Belarus. Many of these groups, such as the "Students for Global
Democracy" (SfGD), have connections to semi-government organisations in the
US. The SfGD is currently collecting donations for its "Bell Campaign"
to fund the Belarus opposition.
The oppressed Belarus offshoot of Otpor, Zubr, whose motto is "Honour,
Motherland, Freedom," also has the support of the US. In April of this
year, Secretary of State, Condoleezza Rice, met personally with representatives
of the group in the Lithuanian city of Vilnius. Rice explained that the meeting
served to help the organisation achieve more freedom. She said the president of
Belarus should understand that his behaviour was being monitored very closely.
Representatives of the opposition then declared that, according to their
assessment, irregularities would occur in the 2006's election and that they are
already planning demonstrations.
US President Bush has made it clear on many occasions that he would welcome a
change in government in Belarus.
Belarus to receive Russian air defence systems in March
The first batch of S-300 air defence systems will be delivered from Russia to
Belarus in March 2006, the secretary of the Belarusian Security Council said
recently, Ria Novosti reported.
Gennady Nevyglas said he had discussed the issue with his Russian counterpart,
Igor Ivanov. According to Nevyglas, deliveries will be made throughout next year
and Belarus planned to form two S-300 divisions, which, according to previous
media reports, means Belarus will have 24 complexes by the end of the year. The
Belarusian official said the complexes would cover the country's western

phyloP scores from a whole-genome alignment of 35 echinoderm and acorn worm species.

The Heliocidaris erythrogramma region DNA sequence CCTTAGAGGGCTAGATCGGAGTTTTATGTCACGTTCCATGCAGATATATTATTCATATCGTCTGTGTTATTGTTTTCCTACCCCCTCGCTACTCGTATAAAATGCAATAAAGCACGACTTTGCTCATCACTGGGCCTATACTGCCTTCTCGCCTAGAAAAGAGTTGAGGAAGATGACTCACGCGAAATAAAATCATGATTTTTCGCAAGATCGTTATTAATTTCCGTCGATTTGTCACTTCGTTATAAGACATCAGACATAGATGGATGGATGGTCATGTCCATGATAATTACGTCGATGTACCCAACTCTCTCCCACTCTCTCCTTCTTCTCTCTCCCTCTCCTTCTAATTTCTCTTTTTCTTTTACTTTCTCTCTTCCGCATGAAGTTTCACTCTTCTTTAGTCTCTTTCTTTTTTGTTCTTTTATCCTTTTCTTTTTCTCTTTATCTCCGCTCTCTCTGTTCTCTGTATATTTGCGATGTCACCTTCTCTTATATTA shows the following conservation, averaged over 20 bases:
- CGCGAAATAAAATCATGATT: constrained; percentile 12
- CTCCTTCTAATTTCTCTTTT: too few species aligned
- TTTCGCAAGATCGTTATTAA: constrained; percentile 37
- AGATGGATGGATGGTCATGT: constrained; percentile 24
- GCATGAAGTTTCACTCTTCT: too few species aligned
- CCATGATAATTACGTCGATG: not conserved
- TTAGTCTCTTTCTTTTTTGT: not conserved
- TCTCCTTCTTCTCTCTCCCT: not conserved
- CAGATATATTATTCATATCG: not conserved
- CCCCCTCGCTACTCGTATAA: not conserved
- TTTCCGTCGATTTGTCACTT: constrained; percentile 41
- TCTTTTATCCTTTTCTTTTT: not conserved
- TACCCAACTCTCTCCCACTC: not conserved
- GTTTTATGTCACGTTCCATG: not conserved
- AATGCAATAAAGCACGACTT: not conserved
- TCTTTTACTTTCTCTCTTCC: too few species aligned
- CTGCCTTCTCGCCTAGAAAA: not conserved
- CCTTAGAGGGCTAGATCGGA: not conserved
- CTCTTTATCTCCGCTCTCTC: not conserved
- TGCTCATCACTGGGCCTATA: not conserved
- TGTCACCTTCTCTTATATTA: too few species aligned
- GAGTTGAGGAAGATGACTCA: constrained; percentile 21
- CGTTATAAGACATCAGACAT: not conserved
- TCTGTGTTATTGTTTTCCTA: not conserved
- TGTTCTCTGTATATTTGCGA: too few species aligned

regions, doubling the army's capability to destroy targets
Gazprom to supply 21 bcm of gas to Belarus in 2006
Belarussian Prime Minister, Sergei Sidorsky, reported to Belarussian President
Alexander Lukashenka, on the completion of negotiations with Russian gas giant
OAO Gazprom, which has agreed to supply the republic with 21 billion cubic
metres of gas in 2006 at US$46.69 per 1,000 cubic metres, sources in the
presidential press service said recently, Interfax News Agency reported.
The sources said that "this contract with Beltransgaz details the rules for
transporting Russian gas outside our country." "Belarus will meet its
obligations in full and the planned joint program with Gazprom will be
successfully implemented this year," the press service said. In particular,
the service said that major infrastructure has been launched - two compressor
stations, that will make it possible to transport additional volume through
Belarus via the Yamal-Europe pipeline, and through the Beltransgaz domestic
Ministry gets permission to raise US$34m loan
The Belarussian Finance Ministry has received permission from the president
to raise its first syndicated loan from Western commercial banks, the finance
ministry said, Interfax News Agency reported, citing a presidential decree of
According to the decree, the ministry has been instructed to hold talks on a
draft credit agreement and has been given the authority to sign it. Austria's
Raiffeisen Zentralbank Oesterreich AG, Russia's Vneshtorgbank (VTB) and
Belarussia's Priorbank will be the lead organisers of the US$34 million
syndicated loan. The loan will be extended for one year with the possibility of
extending it for another year. It is expected that 12 Western banks will join
Fradkov OKs draft deal on extending loan to Belarus
Russian Prime Minister, Mikhail Fradkov, has approved a draft intergovernmental
agreement on extending a US$146 million loan to Belarus, the Russian government
press service said recently, Interfax News Agency reported.
Fradkov instructed the Finance Ministry "to hold negotiations with Belarus
and, upon reaching an agreement, sign a deal on behalf of the Russian
government, with the authority to make amendments of a non- radical
nature," the instruction said.